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Research reveals chemical PFO(A) is airborne


Peterborough, ON – Research by Trent University chemistry professor Dr David Ellis has potentially proven that perfluorooctanoic acid (PFOA), a toxic, anthropogenic chemical, is being transported through the air, thereby making it a much greater threat to humans and the environment than previously thought.

“For decades, international researchers have debated how PFO(A) is being globally disseminated,” Dr Ellis says, noting that the chemical appears in the bloodstream of all Canadians tested in a recent study, and often at higher levels in young children, as well as in animals and fish everywhere around the world from urban centres to the high Arctic. “Our research lies contrary to popular thought; that being, airborne PFO(A) is rapidly rained out to bodies of water such as Lake Ontario where it essentially remains dormant. We are proposing that the exact opposite is in fact true; the chemical is actually moving out of water into the atmosphere where it is not effectively scavenged by rain, but instead readily transported to pristine environments. We suggest that with our findings, the global spread of PFO(A) can be explained and readily understood.”

Dr Ellis’s research, which was undertaken in the labs at Trent University, is being published in three major papers in Environmental Toxicology and Chemistry, a leading international, peer-reviewed journal, in April/May 2010.

PFO(A) is indefinitely persistent in the environment and has been detected in industrial waste, stain resistant carpets and clothing, carpet cleaning liquids, house dust, microwave popcorn bags, water, food and non-stick cookware. Environment Canada, Health Canada and the Environmental Protection Agency (EPA) in the US have been investigating PFO(A) because it is persistent in the environment and has potentially adverse effects. It is a toxicant and carcinogen in animals. In people, it is detected in the blood of general populations in the low parts per billion range where studies have associated it with infertility, higher cholesterol, and thyroid disease. In highly exposed animals, some studies have associated PFO(A) exposure with birth defects, increased cancer rates, and changes to the immune system and liver.

Previously, the scientific community believed that PFO(A) generally stayed in the areas where the chemical was created, in urban centres, or travelled in water where it was subject to slow movement due to ocean currents. Dr Ellis’ research, however, shows that PFO(A) is actually being emitted out of the lakes and oceans and into the air, thereby having the ability to travel much faster and much more freely. The mathematical models developed as a part of this work allowed Dr Ellis to test his theories and the previously existing theories against real world observations.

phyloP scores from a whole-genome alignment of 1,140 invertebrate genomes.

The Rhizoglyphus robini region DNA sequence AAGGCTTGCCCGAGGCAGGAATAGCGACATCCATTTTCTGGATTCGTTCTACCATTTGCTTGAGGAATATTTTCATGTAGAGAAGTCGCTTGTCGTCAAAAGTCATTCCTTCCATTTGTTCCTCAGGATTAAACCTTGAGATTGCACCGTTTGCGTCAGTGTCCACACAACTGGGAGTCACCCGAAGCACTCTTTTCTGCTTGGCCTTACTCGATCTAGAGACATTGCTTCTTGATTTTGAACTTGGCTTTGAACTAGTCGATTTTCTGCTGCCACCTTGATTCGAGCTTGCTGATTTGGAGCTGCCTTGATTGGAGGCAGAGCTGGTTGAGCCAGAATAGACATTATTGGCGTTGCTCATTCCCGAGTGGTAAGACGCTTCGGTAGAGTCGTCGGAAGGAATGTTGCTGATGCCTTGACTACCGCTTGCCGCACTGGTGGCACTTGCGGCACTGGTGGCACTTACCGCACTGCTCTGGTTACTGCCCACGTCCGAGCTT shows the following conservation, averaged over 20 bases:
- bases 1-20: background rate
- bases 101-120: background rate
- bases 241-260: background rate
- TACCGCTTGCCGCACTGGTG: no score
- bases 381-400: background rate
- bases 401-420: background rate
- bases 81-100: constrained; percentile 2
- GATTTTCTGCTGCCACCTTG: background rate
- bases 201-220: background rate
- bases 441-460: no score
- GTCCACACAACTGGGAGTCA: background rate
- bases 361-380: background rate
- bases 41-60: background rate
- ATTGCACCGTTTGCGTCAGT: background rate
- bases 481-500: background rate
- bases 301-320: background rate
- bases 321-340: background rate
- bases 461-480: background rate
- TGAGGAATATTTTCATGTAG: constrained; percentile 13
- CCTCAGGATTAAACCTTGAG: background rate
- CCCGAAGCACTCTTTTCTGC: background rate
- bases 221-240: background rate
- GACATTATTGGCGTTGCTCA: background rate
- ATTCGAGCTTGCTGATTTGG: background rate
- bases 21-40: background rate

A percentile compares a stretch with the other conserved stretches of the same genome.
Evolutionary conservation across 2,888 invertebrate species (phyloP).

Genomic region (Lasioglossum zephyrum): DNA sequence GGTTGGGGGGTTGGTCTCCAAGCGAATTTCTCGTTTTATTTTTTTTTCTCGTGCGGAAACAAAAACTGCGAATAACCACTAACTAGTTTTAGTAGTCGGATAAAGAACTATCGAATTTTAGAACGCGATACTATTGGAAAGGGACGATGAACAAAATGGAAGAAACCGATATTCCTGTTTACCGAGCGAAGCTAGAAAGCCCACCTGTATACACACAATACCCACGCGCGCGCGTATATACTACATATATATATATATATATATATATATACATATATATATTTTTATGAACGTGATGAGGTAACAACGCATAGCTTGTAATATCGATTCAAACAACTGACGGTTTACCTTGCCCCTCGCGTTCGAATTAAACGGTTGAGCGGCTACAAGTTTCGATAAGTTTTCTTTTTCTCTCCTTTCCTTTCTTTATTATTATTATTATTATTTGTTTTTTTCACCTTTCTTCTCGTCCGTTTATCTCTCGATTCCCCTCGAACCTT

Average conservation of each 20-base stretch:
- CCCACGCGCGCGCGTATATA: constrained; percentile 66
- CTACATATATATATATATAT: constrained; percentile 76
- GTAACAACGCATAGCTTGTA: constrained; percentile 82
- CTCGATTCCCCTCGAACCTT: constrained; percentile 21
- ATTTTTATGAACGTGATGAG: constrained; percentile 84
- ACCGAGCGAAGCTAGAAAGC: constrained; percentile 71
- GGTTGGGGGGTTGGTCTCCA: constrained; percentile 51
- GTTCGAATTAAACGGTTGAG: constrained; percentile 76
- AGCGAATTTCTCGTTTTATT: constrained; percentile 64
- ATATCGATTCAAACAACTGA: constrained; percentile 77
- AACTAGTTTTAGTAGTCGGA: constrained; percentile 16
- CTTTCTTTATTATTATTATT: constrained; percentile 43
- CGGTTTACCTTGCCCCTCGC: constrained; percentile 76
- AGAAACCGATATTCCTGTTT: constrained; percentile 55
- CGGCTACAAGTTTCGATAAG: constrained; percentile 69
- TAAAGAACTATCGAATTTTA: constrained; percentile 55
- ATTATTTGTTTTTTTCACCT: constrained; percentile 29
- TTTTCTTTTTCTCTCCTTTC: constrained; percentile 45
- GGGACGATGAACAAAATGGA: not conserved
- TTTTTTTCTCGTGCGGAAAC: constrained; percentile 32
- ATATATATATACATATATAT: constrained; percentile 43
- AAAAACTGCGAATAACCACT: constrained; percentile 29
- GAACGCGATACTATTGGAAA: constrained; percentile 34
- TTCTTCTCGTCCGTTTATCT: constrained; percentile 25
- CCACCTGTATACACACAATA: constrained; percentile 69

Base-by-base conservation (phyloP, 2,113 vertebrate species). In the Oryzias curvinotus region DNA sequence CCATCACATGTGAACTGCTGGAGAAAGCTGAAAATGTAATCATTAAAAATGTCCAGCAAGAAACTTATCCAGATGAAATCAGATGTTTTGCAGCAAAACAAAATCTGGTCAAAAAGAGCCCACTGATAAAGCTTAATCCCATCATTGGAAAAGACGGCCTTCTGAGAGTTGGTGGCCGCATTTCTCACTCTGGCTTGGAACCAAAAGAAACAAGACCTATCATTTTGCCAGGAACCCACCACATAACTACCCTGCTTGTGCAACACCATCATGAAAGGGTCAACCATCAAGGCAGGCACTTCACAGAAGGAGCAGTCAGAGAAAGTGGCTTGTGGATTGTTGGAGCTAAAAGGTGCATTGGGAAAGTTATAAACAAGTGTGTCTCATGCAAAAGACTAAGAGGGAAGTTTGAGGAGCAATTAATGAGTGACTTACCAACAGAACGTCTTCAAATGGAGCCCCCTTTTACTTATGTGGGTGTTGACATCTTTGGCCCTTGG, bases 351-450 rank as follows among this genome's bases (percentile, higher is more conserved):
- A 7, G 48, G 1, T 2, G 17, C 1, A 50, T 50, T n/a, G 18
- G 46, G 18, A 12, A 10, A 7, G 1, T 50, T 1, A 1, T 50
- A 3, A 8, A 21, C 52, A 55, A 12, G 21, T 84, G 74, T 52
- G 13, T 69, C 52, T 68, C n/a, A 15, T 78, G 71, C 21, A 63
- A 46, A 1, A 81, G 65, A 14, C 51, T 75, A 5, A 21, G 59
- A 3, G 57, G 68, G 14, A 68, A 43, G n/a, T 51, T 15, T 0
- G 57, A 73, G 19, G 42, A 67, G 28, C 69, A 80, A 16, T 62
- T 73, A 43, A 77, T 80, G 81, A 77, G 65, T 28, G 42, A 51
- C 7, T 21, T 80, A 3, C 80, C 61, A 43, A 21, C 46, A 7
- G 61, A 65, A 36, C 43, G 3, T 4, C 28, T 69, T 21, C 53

“In reality, we have discovered that the action of wave breaking liberates the chemical into air, making the dissemination equivalent to something like a smoke stack,” Dr Ellis says.

Looking ahead, Dr Ellis hopes his findings will be used help legislators with the regulation of these chemicals in Canada. As a first step, he will be leading a meeting between Environment Canada, Health Canada and DuPont, the world’s second largest chemical company, in June, to discuss aspects of his scientific findings. As a well-recognized expert in the field, Dr Ellis was asked to be a potential participant on the “Biodegradation SEP Peer Consultation Panel” coordinated by International Life Science Institute (ILSI) for the EPA. The work of this panel will be to evaluate data and make recommendations to the U.S. EPA regarding biodegradation studies on certain fluorotelomer products.

Exploring off-shoots of this research, Dr Ellis will also begin researching the impacts of PFO(A) on global warming in the new state-of-the-art Atmospheric Chamber at Trent University. He is also examining how PFO(A) accumulates in the liver and the potential it therefore has to act as a drug inhibitor.

Dr Ellis has been a professor in the chemistry department at Trent University since 2004. He became the director of the Centre for Environmental Modelling and Chemistry in 2007 and currently serves as chair of the chemistry department.